The shepherds matter, too. Isaiah describes God as a shepherd, one who “will feed his flock like a shepherd; he will gather the lambs in his arms, and carry them in his bosom.” Psalm 23 begins, “The LORD is my shepherd, I shall not want.” God, in other words, is the original good shepherd. Israelite kings, who were believed to be God’s representatives on earth, were similarly regarded as the shepherds of their people. King David is reminded by tribal leaders that God said to him, “It is you who shall be shepherd of my people Israel, you who shall be ruler over Israel.”
This metaphor wasn’t confined to Israel. It was used throughout the Middle East to describe kings and commanders. In Egypt, the Pharaoh was described as “The good shepherd, vigilant for all people.” For Homer, the Greek poet, the military commander is the “shepherd of the hosts.” But perhaps more to our purpose, God calls Cyrus, the King of Persia, “My shepherd”. The Old Testament recounts that God anointed Cyrus to end the Babylonian exile by allowing the Jews to return to Israel.
What is the point of this shepherd metaphor? Why does being born in such an impoverished situation matter? Help comes from the most unexpected places, Luke is saying. From a baby born in a stable. From an enemy. God is at work in all humanity, not just in expected people in expected places.
But it is the appearance of Gabriel that is of most interest. Jesus taught that God is Spirit, to be worshipped in spirit and in truth. One of the Ten Commandments forbids the making of any images or statues or anything that could claim to be a likeness of God. Such a likeness simply isn’t possible. Very perceptive rabbis recognised early on that God has no material form; that those in their own and neighbouring countries who made likenesses of gods had got it quite wrong. These ancient rabbis came to describe God as light, as cloud, as remote and mysterious – yet amazingly intimate with humanity.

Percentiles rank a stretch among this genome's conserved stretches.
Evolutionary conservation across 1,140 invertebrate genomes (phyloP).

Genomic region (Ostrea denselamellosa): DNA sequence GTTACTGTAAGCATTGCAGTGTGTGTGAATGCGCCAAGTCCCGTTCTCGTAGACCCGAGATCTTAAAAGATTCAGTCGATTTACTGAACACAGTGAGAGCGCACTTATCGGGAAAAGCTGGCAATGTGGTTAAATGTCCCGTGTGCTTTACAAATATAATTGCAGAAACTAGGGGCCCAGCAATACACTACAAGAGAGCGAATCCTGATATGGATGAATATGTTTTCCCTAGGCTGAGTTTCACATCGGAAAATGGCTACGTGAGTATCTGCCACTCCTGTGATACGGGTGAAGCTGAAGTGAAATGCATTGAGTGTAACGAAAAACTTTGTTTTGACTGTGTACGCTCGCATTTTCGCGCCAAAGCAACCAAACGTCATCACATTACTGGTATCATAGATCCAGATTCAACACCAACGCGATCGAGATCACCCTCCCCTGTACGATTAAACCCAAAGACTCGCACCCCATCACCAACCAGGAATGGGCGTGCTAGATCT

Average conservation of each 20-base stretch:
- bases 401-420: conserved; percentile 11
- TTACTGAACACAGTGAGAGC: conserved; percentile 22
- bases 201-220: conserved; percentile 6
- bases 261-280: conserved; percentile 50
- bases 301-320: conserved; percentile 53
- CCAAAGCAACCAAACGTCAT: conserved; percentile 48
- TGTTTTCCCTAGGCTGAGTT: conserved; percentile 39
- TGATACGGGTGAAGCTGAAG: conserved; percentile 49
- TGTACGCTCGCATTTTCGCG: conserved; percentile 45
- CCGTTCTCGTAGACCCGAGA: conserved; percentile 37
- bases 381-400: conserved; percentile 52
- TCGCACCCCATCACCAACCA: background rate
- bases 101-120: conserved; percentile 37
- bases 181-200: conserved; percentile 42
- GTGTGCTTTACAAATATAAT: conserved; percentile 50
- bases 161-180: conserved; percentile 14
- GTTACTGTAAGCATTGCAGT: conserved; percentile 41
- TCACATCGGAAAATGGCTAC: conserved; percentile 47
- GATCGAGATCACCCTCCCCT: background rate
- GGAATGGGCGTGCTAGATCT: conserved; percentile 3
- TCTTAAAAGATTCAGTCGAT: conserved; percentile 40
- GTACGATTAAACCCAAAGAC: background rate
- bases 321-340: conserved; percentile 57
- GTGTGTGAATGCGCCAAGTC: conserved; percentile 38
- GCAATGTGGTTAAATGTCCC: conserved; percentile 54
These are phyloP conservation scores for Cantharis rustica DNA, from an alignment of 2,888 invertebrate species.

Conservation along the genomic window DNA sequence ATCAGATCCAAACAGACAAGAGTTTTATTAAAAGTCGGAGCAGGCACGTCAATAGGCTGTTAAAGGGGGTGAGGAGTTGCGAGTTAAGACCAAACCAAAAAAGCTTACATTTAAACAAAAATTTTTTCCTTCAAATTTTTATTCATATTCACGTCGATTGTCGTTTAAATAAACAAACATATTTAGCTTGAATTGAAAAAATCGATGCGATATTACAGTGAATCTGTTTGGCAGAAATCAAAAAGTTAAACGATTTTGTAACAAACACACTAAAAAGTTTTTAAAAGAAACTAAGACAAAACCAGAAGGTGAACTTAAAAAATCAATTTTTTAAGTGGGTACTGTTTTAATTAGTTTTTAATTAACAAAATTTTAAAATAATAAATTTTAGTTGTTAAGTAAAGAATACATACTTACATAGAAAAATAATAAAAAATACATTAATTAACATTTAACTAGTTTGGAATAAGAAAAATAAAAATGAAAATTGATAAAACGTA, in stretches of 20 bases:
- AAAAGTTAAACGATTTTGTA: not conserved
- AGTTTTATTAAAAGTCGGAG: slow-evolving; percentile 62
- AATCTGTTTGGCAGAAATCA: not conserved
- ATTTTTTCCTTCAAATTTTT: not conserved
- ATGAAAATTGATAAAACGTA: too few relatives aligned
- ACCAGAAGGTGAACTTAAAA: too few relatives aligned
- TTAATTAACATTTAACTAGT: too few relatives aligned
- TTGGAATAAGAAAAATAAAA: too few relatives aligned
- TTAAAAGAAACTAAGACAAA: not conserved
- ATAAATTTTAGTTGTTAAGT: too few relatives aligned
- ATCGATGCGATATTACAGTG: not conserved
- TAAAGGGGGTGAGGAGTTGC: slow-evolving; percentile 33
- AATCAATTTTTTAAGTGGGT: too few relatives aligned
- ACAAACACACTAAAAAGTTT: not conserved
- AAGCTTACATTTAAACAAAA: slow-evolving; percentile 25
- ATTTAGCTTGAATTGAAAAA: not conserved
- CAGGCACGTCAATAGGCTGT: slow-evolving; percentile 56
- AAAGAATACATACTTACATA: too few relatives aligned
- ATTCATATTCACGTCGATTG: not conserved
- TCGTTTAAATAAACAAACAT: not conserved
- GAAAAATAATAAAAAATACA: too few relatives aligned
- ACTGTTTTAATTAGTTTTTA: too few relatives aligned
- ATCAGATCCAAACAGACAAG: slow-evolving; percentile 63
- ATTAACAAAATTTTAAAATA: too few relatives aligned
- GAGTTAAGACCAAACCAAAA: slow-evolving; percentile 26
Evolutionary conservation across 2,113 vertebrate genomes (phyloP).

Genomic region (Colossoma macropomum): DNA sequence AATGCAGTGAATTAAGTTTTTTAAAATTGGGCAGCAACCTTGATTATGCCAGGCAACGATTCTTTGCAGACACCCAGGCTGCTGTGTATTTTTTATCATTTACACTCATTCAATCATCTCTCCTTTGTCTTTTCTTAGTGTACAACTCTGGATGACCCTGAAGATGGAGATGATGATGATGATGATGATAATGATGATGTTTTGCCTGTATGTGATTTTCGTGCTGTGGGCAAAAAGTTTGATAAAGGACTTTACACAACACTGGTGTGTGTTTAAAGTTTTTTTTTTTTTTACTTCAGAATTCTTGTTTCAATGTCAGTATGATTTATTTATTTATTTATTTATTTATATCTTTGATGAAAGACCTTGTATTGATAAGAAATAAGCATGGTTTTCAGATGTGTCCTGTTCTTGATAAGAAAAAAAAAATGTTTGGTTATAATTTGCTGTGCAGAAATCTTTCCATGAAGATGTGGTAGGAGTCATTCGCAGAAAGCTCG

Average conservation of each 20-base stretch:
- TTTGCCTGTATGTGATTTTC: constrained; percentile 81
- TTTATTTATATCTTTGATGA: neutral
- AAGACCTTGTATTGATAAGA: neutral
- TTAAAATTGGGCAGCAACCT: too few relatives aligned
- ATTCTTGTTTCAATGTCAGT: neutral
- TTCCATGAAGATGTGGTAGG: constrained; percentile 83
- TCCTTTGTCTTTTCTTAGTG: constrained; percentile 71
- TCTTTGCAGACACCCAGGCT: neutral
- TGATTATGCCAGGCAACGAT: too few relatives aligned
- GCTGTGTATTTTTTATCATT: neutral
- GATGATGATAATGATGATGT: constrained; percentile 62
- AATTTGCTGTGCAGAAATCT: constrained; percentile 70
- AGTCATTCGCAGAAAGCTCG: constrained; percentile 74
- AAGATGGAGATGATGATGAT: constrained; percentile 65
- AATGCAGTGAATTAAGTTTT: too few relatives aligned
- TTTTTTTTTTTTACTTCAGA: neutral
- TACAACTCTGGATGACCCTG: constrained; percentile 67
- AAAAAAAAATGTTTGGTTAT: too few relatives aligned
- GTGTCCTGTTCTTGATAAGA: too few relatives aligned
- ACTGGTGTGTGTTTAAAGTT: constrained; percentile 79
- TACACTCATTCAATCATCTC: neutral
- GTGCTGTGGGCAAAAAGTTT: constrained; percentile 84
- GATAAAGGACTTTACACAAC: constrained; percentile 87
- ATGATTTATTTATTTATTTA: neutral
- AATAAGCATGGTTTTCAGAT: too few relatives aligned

John, in his gospel, declares that Jesus was the Word made flesh. In other words, and rather more prosaically, Jesus was the immaterial God made material. By Gabriel’s message to Mary, Luke is telling us the same thing in a different way: Jesus, he is telling us, a very human baby, was filled with the Holy Spirit from conception, and that he grew up to be the mind of God in human form. St Paul in his letter to the Ephesians takes this a stage further, and assures his readers – and us – that we, too, can be filled with all the fullness of God.
This is what incarnation is all about. The divine spirit, the spirit of creation, is seeded, not just in Jesus, but in each human being, in each one of us. The God particle, if you like, is an inherent part of our make-up. This is what Jesus means when he talks of his dwelling in us and we in him. This is the greatest mystery and yet the utmost common sense. This divine seed is the source of our creativity, of our ability to empathise with each other, to reach out in love to each other, to be able to create community, to develop conscience, to gain wisdom, to recognise what is truly good and what is truly evil. It’s what makes us truly human.
It’s also the source of our hope for the future. We live in grim times. They may well get grimmer. Our hope lies in the reality that God lives within us, individually and corporately, encouraging us to use the gifts of creativity, of ingenuity, of wisdom, of insight, of empathy, of being able to perceive solutions to what seem insurmountable problems.